When do our family interactions become toxic?
You’re finishing up another great night out with the love of your life, and inevitably the question comes up: are you sleeping at their house, or are they sleeping at yours? You’ve got a cat to feed, but your partner has work on the other side of town at 7am. At some point you start to think, this would be easier if we just lived together, wouldn’t it?
Here’s how to move-in mindfully:
Our personalities often manifest through our hobbies. Do you need a lot of natural light to paint? A special nook to write in? If meditation is part of your routine and playing the drums is a part of theirs, do you have a plan to respect those hobbies? It’s important to stake a claim in your shared space so it can feel like a home. Be open about how you like to spend your time, so you and your partner can create a happy environment that accommodates all the aspects of your personalities.
As well as the things you can see, like guitars and yoga mats, there are things you can’t—aspects of our personalities that are so ingrained, they are invisible to us as problems. Are you a noisy eater? Do you keep your shoes on in the house? Do you sit on the arm of the sofa? Do you shave over the sink and sweep it up days later? It takes awhile for people to get comfortable in a new space, so expect that new quirks about your partner (and yourself) will emerge over time. Make a buffer period of a few weeks where after you’ve both settled in, you can renegotiate some things.
When you move in with someone, and you’re splitting the rent, you become dependent on their financial stability. Money ebbs and flows—people lose their jobs, quit their jobs, get promoted, get sick—these things are easier to talk about if you already have an open dialogue about finances. Do you both have steady paychecks? Or does one of you freelance? If someone is planning to quit their job soon, is the other person willing to pay the rent? It helps to know in advance if someone is a saver or spender, with debt or without, a taxpayer or tax-evader…you don’t need to be aligned on all accounts, just informed in case the situation changes.
It’s easy to be intimate when you see each other two or three times a week. But once you move in, those nights aren’t unique and planned, they’re all your nights including upset stomachs, work exhaustion, and bad news days. Sex is part of a healthy relationship. It’s ok to acknowledge when it’s been a minute, when you’re hoping for more, when you’re a bit tired, and when you’re hoping to try something new.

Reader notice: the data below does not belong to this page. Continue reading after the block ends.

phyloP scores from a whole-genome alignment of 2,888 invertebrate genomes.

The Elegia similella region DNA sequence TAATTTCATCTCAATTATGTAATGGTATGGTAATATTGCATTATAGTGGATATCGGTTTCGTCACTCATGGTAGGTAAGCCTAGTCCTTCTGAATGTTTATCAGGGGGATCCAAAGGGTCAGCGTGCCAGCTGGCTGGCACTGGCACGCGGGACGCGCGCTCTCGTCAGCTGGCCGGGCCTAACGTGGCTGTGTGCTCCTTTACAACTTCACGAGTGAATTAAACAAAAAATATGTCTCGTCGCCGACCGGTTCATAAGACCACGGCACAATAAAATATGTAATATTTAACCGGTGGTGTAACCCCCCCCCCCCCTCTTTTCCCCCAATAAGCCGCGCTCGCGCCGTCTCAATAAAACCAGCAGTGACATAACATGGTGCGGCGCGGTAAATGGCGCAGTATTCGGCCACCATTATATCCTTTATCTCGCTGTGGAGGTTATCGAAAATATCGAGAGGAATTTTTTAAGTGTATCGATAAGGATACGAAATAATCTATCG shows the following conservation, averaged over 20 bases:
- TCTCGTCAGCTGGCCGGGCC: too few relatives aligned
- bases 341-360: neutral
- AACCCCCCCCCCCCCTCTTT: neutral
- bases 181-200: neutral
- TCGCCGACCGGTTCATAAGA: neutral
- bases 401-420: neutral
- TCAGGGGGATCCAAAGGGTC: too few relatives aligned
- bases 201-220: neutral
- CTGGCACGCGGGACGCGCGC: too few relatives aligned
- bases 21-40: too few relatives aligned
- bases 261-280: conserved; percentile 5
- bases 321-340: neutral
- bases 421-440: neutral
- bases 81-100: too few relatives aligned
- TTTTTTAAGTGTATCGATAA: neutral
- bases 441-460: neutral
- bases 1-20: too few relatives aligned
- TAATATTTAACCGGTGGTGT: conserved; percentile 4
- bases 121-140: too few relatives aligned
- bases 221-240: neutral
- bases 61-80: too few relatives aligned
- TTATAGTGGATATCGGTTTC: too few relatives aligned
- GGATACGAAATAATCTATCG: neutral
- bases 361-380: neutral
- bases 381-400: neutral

Don’t forget that one of the most important relationships in your life will always be with yourself. It’s important to plan time that’s just for you before you desperately need it. The idea is to keep yourself balanced, not to wait ‘til you’re out of whack to rebalance. This doesn’t have to be a night on the town, it could just be that on Tuesday nights, you walk the dog by yourself. If you carve out this time in advance, it helps to prevent it from seeming like you’re irritated or tired of your partner. Instead, it’s just a thing that keeps you happy
It’s great to have couple friends and date nights and alone time, but don’t neglect the social life you had before your relationship. Living together means you have easy plans every night, so it’s important to step out of the box (and the apartment). Not only will this give you much needed time to vent, but having experiences outside of each other will give you something to talk about.
For as long as you live together, communication remains key. You don’t just buy a house and live in it. You have to clean it, repair it, take care of it. The same goes for your relationship. If your partner keeps striking up political discussions over morning coffee and you just want to read your book, don’t wait till you’re ready to move out to speak up. It’s as simple as saying, “hey honey, do you mind if we talk about that later? I’m feeling stressed about work and reading helps calm me down.”
All of these tips really boil down to being aware of what matters to your partner, being communicative about what matters to you, and being thoughtful toward each other. We fall in love and join our lives because that discovery process is exciting, enriching, and humbling. Moving in together is a plan, but living together is not—living together is a journey, and a lot like maintaining a house, maintaining a relationship takes work.